Blessed are you when people revile you and persecute you and utter all kinds of evil against you falsely on my account. Rejoice and be glad, for your reward is great in heaven, for in the same way they persecuted the prophets who were before you (Matthew 5:11-12).
Last Sunday, I felt especially proud of my friends in the small Sunday School class I teach at Westminster Presbyterian Church in Rome, Georgia.
Our curriculum focused on Acts 5:12-42, another story of early apostles facing arrest, trial, and punishment for openly attributing their healing power to Jesus Christ still alive and kicking. After their flogging, “They rejoiced that they were considered worthy to suffer dishonor for the sake of the name” (v.41).
Regarding our privileged context, the author asked, “When Christians are not paying the price of persecution, exactly what is the cost of discipleship?” Her answer: “We are living out our faith simply by our regular participation in worship or our commitment to attend a small-group Bible study, serve on a committee, or pledge a regular tithe and offering…The cost of discipleship is counted in our showing up!”
The class, all veterans at showing up, found her grace too cheap. Mere institutional maintenance wearies them. They feel called to be the body of Christ out the door and up the street. One usually quiet member asked passionately what we are for anyway if all we just take care of our little family. All resonated.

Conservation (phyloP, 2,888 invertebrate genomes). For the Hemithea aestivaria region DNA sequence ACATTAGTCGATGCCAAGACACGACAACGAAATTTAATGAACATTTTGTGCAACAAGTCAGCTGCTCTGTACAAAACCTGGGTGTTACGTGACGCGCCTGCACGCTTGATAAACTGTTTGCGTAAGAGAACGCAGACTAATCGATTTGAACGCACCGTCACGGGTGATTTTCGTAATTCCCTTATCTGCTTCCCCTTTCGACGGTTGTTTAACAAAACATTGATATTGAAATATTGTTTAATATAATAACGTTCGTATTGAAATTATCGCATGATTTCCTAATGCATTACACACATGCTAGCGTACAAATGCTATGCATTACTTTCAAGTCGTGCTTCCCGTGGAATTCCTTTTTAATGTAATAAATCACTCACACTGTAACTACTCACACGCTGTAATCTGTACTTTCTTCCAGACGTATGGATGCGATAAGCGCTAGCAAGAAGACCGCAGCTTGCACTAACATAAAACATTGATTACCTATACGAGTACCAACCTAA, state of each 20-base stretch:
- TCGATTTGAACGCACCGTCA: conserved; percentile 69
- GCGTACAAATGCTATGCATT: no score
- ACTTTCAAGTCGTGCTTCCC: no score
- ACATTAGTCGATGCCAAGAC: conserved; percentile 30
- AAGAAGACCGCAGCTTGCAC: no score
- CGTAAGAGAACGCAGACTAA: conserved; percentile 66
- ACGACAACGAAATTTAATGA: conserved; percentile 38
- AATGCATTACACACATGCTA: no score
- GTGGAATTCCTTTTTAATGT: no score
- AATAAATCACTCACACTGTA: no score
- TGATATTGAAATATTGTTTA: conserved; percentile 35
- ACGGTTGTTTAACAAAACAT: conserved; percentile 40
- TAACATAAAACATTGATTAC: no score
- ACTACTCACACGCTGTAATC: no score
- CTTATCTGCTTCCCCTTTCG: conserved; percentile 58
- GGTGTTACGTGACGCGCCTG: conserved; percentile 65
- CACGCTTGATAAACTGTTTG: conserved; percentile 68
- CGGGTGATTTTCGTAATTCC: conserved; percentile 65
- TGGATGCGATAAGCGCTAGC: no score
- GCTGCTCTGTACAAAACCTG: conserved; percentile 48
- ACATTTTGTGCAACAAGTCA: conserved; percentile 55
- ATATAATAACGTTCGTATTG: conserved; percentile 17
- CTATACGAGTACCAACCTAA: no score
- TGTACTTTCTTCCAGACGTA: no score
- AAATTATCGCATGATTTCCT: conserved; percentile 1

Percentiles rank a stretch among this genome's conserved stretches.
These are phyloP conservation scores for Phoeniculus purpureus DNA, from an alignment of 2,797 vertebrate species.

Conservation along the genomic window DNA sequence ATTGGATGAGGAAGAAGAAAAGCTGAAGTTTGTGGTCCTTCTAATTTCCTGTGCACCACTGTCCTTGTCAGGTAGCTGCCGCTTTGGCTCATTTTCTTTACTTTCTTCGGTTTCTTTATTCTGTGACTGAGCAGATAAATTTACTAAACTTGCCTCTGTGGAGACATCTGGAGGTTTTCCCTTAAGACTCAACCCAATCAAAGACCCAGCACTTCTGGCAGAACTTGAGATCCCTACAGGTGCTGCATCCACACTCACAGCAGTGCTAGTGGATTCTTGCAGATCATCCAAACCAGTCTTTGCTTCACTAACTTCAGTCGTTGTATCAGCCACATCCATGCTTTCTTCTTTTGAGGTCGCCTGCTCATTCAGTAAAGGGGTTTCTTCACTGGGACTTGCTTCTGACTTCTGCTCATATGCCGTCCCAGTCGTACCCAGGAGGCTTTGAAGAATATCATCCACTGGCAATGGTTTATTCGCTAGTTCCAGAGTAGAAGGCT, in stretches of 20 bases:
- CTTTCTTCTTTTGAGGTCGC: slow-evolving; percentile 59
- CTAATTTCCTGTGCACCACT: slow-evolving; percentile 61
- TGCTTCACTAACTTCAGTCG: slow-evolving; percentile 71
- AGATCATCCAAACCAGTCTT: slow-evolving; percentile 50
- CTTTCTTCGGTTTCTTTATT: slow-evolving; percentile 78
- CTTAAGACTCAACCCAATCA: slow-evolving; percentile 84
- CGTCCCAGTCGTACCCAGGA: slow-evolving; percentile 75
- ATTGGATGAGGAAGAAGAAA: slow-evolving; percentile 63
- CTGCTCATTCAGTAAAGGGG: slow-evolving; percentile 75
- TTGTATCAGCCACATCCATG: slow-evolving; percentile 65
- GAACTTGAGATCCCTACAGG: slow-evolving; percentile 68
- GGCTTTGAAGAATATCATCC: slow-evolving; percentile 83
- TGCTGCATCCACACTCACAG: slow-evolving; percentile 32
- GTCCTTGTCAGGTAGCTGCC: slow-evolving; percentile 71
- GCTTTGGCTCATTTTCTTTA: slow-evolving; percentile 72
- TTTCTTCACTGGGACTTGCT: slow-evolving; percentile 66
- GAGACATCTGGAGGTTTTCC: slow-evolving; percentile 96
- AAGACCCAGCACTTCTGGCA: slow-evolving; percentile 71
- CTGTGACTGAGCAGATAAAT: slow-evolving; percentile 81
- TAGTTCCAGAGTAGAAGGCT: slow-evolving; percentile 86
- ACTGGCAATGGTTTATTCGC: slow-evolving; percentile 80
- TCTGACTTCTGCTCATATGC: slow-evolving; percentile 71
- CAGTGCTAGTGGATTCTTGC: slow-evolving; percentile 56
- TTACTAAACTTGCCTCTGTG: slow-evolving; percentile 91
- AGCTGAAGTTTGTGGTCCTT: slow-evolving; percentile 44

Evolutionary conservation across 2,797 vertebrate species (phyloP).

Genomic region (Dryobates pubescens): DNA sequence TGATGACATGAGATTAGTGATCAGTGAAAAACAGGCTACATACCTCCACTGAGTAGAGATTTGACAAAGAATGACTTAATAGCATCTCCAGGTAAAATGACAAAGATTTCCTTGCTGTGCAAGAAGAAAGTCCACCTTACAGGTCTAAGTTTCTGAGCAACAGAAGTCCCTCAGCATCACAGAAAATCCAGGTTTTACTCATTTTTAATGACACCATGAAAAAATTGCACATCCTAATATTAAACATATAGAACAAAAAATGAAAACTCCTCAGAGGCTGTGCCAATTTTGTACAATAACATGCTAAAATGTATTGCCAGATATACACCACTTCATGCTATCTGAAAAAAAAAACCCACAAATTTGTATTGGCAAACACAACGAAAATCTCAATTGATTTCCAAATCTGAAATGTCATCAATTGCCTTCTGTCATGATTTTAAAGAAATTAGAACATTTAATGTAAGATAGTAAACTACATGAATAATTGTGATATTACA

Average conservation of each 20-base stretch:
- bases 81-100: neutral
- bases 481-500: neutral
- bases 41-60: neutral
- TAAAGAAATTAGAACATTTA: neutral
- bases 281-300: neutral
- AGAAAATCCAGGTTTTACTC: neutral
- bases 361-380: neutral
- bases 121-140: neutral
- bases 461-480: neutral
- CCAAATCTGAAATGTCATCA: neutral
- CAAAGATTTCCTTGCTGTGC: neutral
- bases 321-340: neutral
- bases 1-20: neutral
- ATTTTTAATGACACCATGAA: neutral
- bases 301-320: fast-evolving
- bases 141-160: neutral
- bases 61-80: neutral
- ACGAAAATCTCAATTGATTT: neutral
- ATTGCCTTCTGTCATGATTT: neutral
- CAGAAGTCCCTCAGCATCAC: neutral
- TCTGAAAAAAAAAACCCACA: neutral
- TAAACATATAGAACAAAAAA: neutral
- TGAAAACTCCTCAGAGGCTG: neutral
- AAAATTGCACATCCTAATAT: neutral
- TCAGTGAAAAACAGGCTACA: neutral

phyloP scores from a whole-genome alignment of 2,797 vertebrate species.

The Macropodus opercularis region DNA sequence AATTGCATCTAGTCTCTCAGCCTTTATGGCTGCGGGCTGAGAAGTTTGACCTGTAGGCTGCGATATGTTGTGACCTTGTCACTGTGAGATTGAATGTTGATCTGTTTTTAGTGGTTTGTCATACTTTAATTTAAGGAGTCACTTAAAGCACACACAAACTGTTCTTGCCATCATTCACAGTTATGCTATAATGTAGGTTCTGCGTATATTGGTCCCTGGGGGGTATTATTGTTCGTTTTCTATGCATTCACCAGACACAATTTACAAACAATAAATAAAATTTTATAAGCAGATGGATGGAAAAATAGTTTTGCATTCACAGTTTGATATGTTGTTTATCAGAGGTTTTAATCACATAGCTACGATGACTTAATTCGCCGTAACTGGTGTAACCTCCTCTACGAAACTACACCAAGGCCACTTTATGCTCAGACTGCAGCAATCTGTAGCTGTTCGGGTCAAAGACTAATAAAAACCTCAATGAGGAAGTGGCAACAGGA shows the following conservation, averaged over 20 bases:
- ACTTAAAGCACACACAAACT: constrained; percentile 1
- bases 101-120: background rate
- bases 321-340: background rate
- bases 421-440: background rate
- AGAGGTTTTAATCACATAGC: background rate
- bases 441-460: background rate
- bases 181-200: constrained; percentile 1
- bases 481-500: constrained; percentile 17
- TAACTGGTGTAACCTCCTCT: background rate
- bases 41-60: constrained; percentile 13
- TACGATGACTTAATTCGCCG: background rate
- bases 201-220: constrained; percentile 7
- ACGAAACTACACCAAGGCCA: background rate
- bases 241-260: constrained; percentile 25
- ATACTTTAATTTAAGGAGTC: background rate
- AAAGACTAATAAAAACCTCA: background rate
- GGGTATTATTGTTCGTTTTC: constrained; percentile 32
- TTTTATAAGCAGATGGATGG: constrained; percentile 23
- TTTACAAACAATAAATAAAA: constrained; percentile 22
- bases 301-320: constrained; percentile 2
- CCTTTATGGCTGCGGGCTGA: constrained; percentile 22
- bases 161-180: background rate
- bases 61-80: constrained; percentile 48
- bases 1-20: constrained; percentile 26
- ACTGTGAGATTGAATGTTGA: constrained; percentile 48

I highlighted the author’s perspective on persecution. Is it really nothing less than prison, death, or flogging? Notice how the freshly whipped apostles defined persecution: “Dishonor for the sake of the name.” I think our context provides plenty of opportunity for that.
Paul challenged us, “Present your bodies as a living sacrifice…Do not be conformed to this world, but be transformed by the renewing of your minds, so that you may discern what is the will of God” (Romans 12:1-2).
If we have nothing to fear, why do we conform so much? Why do we keep our religion so private? Why do we compartmentalize our faith to church and private devotions while playing by the rules of the market and social hierarchy, silent all the while about Whom we serve in our daily round?
Speaking for most of us, one class member discussed her upbringing by devout Presbyterian parents who – rightly, we agreed — refused to encourage in-your-face evangelism that focuses on getting people to say the right words for fire insurance. They taught a way of public service and unspoken, private faith.
Yet, our silence keeps us invisible while community assumptions of our Christian virtue decay. We avoid “dishonor for the sake of the name” because we know we’ll get it if we start looking too different. But if we remain in this comfort zone, we will get so invisible that nobody will notice when we’re gone. We may even stop recognizing ourselves for whom we are, people called to a life given to divine power so loving and healing that we rejoice even amid persecution.
 Tammy Wiens, The Present Word: The Christian Community Comes Alive, Fall 2015. (Louisville, KY: CMP, PCUSA, 2015), 18.
Yearning to Break the Mainline Silence
Get Free Resources
Subscribe to my blog and I will send you a free digital copy of theintroduction and study guide to my book Blessed at the Broken Places.